5. You have swelling and redness where the wound is. In the early stages of a wound, developing swelling and redness is ok. However, if they do not disappear over time but persist, it is a sure sign that the wound is infected. Infected wounds usually show lymphangitis, which carry radiating streaks or redness.
  6. Heat in the area that is infected. If you should feel heat coming from the cut on your body after touching it, it is because you picked up an infection. Your body heat should not be over 35 degree centigrade. Anything over 35 is enough cause for you to start taking serious precautions to cut down the fever.
    Seeing a doctor to have a look at the cut site should be foremost on your mind at this time. A wound that continues to be infected can trigger other infections in your body. Still, it is not over for you because blood cells that fight infection are present in your body that can help you to get well.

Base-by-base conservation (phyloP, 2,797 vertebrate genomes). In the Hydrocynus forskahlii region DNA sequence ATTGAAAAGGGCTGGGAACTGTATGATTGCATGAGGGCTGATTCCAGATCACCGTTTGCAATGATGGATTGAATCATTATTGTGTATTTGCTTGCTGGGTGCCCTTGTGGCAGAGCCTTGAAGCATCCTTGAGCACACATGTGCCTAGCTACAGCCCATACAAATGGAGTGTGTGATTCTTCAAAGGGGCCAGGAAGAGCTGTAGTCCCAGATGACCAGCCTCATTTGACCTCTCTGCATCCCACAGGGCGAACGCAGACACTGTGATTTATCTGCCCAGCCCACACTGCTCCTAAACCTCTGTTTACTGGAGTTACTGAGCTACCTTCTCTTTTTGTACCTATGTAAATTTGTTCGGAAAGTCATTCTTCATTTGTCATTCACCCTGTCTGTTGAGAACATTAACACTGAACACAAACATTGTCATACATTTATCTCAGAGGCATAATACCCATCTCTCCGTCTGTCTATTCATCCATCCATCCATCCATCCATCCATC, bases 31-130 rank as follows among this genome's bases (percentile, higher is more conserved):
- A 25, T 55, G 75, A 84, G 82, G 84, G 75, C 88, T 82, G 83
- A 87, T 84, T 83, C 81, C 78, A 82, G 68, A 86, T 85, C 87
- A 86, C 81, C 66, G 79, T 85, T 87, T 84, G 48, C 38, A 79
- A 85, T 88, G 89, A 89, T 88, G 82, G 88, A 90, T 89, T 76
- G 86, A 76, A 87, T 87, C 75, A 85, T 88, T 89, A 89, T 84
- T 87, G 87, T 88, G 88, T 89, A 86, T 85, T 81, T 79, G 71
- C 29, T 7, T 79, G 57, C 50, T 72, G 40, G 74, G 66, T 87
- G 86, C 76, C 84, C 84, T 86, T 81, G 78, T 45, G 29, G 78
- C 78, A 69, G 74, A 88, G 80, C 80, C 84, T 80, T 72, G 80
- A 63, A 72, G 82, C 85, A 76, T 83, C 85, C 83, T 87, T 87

However, if you find your body still deteriorating, it is because the infection fighting blood cells are not being effective enough. At this point you should hastily seek out your doctor for help.
  7. You experience a pricking or stinging sensation coming from the cut area. Wounds that start picking up an infection can send a message to you because of a pricking as well as stinging sensation you start experiencing coming from the area in question on your body.
    Not only will you feel this way when you touch the infected place with your finger, but also when your clothes rub against the area as well.
  8. Wound taking a longer time to heal. If your wound is taking a longer than the anticipated time to get better then chances are you are facing a sure sign of infection taking place at the cut site. This is reason for you to go see a doctor as soon as possible so that he or she can properly treat the wound.
    After treatment is given by the doctor, the next step on your part is that you should avoid getting the wound area wet so that it will heal quickly.